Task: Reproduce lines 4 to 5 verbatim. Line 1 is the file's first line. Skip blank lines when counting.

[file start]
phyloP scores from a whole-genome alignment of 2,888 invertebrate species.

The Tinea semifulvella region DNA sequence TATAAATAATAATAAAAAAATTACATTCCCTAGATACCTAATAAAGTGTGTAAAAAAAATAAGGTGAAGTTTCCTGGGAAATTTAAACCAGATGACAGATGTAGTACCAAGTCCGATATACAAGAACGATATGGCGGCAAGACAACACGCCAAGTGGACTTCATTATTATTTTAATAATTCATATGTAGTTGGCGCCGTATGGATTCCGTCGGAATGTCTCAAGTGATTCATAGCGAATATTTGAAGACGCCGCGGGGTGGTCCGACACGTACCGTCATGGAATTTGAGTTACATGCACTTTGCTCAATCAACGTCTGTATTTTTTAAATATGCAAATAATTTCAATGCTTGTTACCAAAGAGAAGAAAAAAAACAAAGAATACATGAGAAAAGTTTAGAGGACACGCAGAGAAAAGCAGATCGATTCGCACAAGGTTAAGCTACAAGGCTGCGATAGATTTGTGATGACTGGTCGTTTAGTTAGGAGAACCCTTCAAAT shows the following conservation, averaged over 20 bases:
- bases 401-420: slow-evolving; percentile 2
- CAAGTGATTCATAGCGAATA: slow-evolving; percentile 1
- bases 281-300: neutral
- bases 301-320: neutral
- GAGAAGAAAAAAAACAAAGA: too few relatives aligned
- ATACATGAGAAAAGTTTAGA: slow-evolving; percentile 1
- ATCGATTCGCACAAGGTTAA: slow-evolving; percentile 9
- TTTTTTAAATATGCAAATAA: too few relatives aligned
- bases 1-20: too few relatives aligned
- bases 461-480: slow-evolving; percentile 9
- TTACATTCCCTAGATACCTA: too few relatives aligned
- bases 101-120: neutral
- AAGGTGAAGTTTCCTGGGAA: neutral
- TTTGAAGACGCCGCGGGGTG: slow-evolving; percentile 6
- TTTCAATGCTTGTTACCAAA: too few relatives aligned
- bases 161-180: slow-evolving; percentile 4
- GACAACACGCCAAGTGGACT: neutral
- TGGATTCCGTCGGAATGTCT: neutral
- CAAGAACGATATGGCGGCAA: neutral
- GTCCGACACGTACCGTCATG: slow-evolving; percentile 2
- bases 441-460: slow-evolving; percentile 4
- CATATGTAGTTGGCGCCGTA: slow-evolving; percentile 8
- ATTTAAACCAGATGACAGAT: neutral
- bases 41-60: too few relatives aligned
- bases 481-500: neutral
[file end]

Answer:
- CAAGTGATTCATAGCGAATA: slow-evolving; percentile 1
- bases 281-300: neutral